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Math Help - Simple factorization/equation problems. Need help!

  1. #1
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    Simple factorization/equation problems. Need help!

    (Posted this on mymathforum.com as well. This is a copy-paste)

    I'm a Swedish student, reading course C in mathematics. I've read course A and B before, but it was more than five years ago, and I've forgot about everything (they predict that everyone knows course A and B).

    I'm having problem with factorization and equations.

    Equations
    :
    I can solve very easy equations like x^2-4x+3 and stuff like that. What I'm having trouble with are √-equations.
    I can solve for example √(2x+5)=x+1 by doing this:
    1. 2x+5 = (x+1)^2
    2. 2x+5 = x^2+2x+1
    3. x^2-4 = 0
    4. x=2

    But then, when I come to this problem, √(4t+1)=3-3t, I can't solve it:
    1. 4t+1 = (3-3t)^2
    2. 4t+1 = 9-18t+9t^2
    3. 9t^2-22t+8 = 0
    4. What here? The answer is (4/9). I know that I somehow should divide everything with 9. Should I first calculate everything and the divide by 9?

    Two more problems: 3√(x+13) = x+9 & √(x+1)-1=x. How do I solve this?

    Factorizations:

    In short: How do I get the answer 7(x-1)(x+2/7) from 7x^2-5x-2? Are there any steps/formulas to get to this answer? How do I know that 7x^2-5x-2 should be written in the form a(b-c)(b+d), and not something like a(a-b-c) etc. When I know that it should be written like a(b-c)(b+d), how do I calculate what should be in "c" and in "d"?

    I hope I've explained my problems well. As said, I haven't done any mathematics in over five years, and the course expect me to know course A and B already, and I feel totally lost.
    Appreciate answer
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  2. #2
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    Response

    1. 4t+1 = (3-3t)^2
    2. 4t+1 = 9-18t+9t^2
    3. 9t^2-22t+8 = 0

    For this one use the quadratic formula:

    <br />
x = \frac{-b\pm\sqrt{b^2-4ac}}{2a}<br />

    So, it would be:
    <br />
x = \frac{-(-22)\pm\sqrt{(-22)^2-4*9*8}}{2*9}<br />

    <br />
x = \frac{22\pm\sqrt{484-288}}{18}<br />

    <br />
x = \frac{22\pm\sqrt{196}}{18}<br />

    <br />
sqrt{196} = 14<br />

    t = (22 + 14) / 18 or t = (22 - 14) / 18
    t = 36/18 or t = 8/18
    t = 2 or t = 4/9

    OR, you could divide the original equation through by 9 to get:
    t^2 - (22/9)t + 8/9 = 0

    Then factor it as:
    (t-2)(t-4/9) = 0
    but, these factors might not have been so obvious. When in doubt, use the quadratic formula to find the values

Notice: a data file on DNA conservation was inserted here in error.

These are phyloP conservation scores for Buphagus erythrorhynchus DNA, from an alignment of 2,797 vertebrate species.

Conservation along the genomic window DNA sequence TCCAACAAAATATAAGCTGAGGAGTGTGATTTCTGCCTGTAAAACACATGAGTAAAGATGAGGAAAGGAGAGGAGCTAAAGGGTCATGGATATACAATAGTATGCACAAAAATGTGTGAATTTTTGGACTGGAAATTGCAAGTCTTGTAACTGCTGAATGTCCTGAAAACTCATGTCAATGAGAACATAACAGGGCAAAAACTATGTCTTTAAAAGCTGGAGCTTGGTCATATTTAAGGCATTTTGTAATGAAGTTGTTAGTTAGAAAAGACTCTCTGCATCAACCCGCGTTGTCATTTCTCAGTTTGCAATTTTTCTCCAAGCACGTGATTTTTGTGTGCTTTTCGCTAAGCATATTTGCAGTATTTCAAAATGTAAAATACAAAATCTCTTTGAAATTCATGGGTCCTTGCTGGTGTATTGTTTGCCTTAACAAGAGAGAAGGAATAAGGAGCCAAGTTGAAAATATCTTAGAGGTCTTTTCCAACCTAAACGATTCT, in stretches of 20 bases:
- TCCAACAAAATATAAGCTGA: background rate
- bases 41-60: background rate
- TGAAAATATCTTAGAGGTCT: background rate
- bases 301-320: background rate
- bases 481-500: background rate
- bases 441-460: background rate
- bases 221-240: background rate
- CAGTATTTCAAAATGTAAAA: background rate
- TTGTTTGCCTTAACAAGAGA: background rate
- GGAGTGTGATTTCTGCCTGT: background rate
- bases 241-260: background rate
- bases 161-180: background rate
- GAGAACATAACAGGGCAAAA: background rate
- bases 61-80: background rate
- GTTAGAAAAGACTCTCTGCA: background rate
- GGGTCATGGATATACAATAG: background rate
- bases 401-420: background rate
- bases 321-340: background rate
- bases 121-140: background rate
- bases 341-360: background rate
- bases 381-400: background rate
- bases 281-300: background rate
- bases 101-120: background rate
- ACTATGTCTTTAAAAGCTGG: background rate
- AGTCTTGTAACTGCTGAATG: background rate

Last edited by ajj86; November 11th 2008 at 08:58 AM.
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  3. #3
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    Response

    3√(x+13) = x+9
    Start by squaring both sides to get:
    9(x+13) = (x+9)^2
    9x + 117 = x^2 + 18x + 81
    0 = x^2 + 18x + 81 - 9x - 117
    x^2 + 9x -36 = 0

    This one can be factored of the form: (x-a)(x+b)
    Try some of the factors of 36 to be substituted into a,b, namely 12 and 3

    (x + 12)(x - 3) = x^2 - 3x + 12x -36 = x^2 + 9x - 36 = 0
    So, you would have:
    x = -12 or x = 3

    When in doubt you could always use the quadratic formula to get the solutions, like I did in the last problem.

    For some reason, when I substitute x = -12 back into the original equation, I get 3 = -3. I've checked and can't find the error. Maybe you could go over this one with your teacher or a classmate.
    Last edited by ajj86; November 11th 2008 at 09:07 AM.
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  4. #4
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    Response

    √(x+1)-1=x

    For this one, start by adding 1 to both sides:
    √(x+1) = x+1 Now, square both sides to get:
    x+1 = (x+1)^2
    x+1 = x^2 + 2x + 1
    0 = x^2 + 2x + 1 - x - 1
    x^2 + x = 0

    Factor out an x:
    x(x + 1) = 0

    Solve for x:
    x = 0 or x = -1
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  5. #5
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    Additional

    I can solve very easy equations like x^2-4x+3 and stuff like that. What I'm having trouble with are √-equations.
    I can solve for example √(2x+5)=x+1 by doing this:
    1. 2x+5 = (x+1)^2
    2. 2x+5 = x^2+2x+1
    3. x^2-4 = 0
    4. x=2

    When you get it down to step 3, you need to factor it as:
    (x-2)(x+2) = 0

    Then, you get the answers:
    x = 2 or x = -2.

    Substitute x = -2 back into the original equation in step 1. and you will see that it checks out.
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  6. #6
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    Last part

    How do I get the answer 7(x-1)(x+2/7) from 7x^2-5x-2? Are there any steps/formulas to get to this answer? How do I know that 7x^2-5x-2 should be written in the form a(b-c)(b+d), and not something like a(a-b-c) etc. When I know that it should be written like a(b-c)(b+d), how do I calculate what should be in "c" and in "d"?

    Well, you would start by factoring out a 7 from the equation:
    7(x^2 - (5/7)x - 2/7)
    Then you would factor it as such:
    7(x-1)(x+2/7)

    This sometimes takes guess and check work. If you wanted to, you could use the quadratic formula, find the x values, and then write it of this form.
    I hope all of this helps.
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  7. #7
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    Wow, thank you ajj86 for your help! You have really helped me out
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